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Commission to set rules for windmills in wetlands 

The Pennsylvania Fish and Boat Commission will develop guidelines for wind turbine development in wetland and watershed areas following the quarterly board meeting in Harrisburg.

The commissioners agreed during the Oct. 1 meeting not only to develop guidelines but also send a letter to Department of Environmental Protection Secretary Kathleen A. McGinty concerning the matter, said Len Lichvar, the District 4 commissioner.
“We need to develop a full-blown policy, especially in exceptional value watersheds and wetland areas. We’re charged by legislature to protect the resources of the state,” he said.

The guidelines will include recommendations on studies to complete prior to permitting turbine sites, he said.

John Armway, the commission’s division chief of environmental services, said that guidelines will look to assess project impacts on not only watersheds and wetlands, but on reptiles and amphibians that could see migration routes or habitat impaired by the sites.

Of particular concern are endangered species that include some salamanders and the eastern timber rattlesnake, he said.

Currently, environmental considerations are forwarded through the DEP with wildlife agencies like the state Game Commission and PFBC submitting only written recommendations and relying on the DEP for final permitting.

Since the commission has no regulatory power, the idea would be to build a framework of studies and guidelines coordinated with the DEP, he said.

“The rate of application for these projects is increasing, and as a result we’re trying to stay a step ahead of it,” he said. The goal is to provide a draft policy to the board during the next quarterly meeting in January, he said.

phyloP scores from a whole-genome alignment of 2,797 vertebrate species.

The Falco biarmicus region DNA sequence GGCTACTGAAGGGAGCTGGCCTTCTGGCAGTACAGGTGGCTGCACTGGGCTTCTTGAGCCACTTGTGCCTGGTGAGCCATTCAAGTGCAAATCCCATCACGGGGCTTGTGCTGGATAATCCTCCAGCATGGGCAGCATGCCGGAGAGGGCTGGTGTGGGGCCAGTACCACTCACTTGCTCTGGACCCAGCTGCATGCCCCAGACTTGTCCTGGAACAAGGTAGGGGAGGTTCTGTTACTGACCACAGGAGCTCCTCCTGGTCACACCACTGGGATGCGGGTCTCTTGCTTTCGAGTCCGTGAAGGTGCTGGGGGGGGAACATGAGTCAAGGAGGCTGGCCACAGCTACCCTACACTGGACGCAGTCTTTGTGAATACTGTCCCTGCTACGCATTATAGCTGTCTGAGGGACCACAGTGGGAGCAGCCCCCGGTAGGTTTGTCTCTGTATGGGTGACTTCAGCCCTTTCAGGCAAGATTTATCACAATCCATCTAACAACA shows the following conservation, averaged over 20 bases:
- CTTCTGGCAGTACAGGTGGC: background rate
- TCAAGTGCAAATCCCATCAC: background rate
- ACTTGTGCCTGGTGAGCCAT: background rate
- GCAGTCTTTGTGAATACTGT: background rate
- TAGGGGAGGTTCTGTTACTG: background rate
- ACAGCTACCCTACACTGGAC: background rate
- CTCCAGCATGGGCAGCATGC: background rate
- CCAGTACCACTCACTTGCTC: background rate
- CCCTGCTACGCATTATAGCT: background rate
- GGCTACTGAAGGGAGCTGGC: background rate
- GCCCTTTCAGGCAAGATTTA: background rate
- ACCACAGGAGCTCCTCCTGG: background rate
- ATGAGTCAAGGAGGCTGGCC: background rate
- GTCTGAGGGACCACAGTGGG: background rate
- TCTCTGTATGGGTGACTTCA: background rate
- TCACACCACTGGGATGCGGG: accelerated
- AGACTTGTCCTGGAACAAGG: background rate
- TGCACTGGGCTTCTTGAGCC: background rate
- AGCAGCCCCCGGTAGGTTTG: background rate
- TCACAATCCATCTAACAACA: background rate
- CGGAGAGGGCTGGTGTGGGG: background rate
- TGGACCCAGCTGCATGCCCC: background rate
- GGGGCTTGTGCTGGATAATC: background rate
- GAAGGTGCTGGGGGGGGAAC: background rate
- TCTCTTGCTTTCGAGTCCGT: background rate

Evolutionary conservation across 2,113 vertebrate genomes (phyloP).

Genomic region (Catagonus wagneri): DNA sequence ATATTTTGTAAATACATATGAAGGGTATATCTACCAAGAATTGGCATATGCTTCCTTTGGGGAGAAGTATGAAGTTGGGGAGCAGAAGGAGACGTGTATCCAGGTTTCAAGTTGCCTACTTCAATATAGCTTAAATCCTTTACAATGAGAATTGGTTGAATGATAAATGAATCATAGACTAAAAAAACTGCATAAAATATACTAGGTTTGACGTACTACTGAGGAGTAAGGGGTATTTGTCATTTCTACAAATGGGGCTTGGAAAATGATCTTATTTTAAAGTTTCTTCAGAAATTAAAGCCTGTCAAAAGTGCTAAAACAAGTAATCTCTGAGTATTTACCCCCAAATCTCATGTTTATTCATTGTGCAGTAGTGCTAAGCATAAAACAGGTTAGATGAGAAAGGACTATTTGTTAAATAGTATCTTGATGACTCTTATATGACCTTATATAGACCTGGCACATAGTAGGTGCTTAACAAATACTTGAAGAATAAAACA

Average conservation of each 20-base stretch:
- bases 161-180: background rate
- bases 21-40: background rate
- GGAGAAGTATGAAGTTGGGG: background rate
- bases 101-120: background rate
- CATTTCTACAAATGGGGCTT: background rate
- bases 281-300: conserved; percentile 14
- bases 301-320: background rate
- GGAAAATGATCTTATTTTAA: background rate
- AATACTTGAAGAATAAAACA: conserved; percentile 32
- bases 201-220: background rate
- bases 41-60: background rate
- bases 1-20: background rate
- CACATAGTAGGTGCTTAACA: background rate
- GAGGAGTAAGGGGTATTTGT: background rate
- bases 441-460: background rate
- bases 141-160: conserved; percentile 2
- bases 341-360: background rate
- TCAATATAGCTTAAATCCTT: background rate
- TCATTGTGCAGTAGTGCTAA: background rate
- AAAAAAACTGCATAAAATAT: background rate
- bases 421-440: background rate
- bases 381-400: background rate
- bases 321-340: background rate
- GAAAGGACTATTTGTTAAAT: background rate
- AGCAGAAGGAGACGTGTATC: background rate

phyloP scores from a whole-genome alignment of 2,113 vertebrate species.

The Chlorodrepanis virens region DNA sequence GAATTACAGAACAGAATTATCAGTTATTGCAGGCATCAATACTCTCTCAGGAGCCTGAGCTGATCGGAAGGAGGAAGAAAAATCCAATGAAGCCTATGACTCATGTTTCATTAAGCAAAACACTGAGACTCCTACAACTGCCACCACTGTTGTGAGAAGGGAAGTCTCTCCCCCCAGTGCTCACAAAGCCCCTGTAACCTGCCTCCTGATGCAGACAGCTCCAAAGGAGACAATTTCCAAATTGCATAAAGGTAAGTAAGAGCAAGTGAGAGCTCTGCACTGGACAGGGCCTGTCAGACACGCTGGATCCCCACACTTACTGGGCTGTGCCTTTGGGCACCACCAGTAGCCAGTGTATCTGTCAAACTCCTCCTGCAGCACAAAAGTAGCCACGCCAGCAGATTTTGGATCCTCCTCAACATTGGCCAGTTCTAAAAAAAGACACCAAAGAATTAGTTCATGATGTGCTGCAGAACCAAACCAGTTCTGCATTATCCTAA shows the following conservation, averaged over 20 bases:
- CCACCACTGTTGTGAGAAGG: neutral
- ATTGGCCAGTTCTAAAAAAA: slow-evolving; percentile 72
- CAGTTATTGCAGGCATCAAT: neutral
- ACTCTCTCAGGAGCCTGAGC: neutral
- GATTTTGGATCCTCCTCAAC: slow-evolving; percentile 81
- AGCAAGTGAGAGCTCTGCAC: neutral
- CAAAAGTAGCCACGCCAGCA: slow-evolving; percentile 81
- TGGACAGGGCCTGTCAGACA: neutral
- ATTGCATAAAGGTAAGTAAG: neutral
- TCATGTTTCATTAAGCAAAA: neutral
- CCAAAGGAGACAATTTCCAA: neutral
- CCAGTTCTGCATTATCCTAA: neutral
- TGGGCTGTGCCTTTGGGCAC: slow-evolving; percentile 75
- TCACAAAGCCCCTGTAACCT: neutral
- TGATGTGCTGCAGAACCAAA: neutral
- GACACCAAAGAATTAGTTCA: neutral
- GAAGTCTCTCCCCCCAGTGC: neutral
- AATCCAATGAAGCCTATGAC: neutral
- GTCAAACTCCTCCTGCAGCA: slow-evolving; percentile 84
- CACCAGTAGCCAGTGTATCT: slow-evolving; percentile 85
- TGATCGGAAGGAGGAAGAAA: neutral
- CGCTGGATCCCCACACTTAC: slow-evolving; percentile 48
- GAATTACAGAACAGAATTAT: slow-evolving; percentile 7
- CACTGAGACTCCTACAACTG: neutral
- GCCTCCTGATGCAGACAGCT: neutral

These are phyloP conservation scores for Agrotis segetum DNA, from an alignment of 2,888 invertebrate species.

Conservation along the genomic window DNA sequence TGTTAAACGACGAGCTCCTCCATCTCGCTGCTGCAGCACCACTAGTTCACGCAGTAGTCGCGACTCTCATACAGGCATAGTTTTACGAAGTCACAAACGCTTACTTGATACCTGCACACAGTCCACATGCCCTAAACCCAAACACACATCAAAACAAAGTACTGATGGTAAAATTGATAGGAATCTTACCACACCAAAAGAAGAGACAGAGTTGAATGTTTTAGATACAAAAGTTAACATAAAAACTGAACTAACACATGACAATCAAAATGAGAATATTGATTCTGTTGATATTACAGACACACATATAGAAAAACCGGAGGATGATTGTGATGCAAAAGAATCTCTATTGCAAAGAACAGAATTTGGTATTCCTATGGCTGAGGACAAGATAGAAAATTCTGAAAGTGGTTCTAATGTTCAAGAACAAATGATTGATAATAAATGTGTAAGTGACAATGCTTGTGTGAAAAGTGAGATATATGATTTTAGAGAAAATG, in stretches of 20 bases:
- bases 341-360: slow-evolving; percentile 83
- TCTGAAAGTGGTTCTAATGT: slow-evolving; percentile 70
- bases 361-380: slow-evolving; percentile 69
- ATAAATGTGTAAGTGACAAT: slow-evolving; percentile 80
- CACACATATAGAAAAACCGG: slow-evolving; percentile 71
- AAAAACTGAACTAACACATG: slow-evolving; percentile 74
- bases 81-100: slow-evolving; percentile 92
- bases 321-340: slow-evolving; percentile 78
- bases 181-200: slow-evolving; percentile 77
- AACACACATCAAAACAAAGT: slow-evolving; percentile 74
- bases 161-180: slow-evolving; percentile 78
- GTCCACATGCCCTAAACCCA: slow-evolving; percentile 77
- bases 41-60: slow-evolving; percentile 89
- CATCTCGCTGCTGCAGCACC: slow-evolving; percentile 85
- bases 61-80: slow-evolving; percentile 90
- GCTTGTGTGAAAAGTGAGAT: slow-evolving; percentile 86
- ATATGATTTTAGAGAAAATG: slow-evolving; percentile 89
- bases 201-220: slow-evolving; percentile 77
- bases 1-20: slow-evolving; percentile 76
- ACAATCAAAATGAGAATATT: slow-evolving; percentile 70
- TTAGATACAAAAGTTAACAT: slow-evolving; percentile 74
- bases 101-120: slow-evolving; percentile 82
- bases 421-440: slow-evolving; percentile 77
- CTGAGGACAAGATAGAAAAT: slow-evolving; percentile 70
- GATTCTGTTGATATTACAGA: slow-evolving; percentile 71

The commission will push for studies to be completed in full before the permit is issued, which varies from a recent agreement between wind developers and the game commission calling for ongoing studies pre- and post- construction.

“We’re more concerned with predictive studies, not necessarily post-construction studies. If indeed there is a conflict, can the development be adjusted to protect the animals?” he said.

For the commission, turbines have been an ongoing issue, just not in the way the average person might expect, he said. Hydro-turbine projects have been dealt with for years by the commission and it has developed guidelines of placing them in area waterways, limiting the potential for fish kills, he said.

The Federal Energy Regulatory Commission licenses those water-borne projects and takes recommendations from the commission much like the DEP does for the others, he said.

“To us, these are just inverted,” he said of the terrestrial versions springing up on mountain tops.

“For us it’s a simple issue, how will the physical disturbance of the mountain top impact these animals?” he said.

By Dan DiPaolo

Daily American

5 October 2007

This article is the work of the source indicated. Any opinions expressed in it are not necessarily those of National Wind Watch.

The copyright of this article resides with the author or publisher indicated. As part of its noncommercial educational effort to present the environmental, social, scientific, and economic issues of large-scale wind power development to a global audience seeking such information, National Wind Watch endeavors to observe “fair use” as provided for in section 107 of U.S. Copyright Law and similar “fair dealing” provisions of the copyright laws of other nations. Send requests to excerpt, general inquiries, and comments via e-mail.

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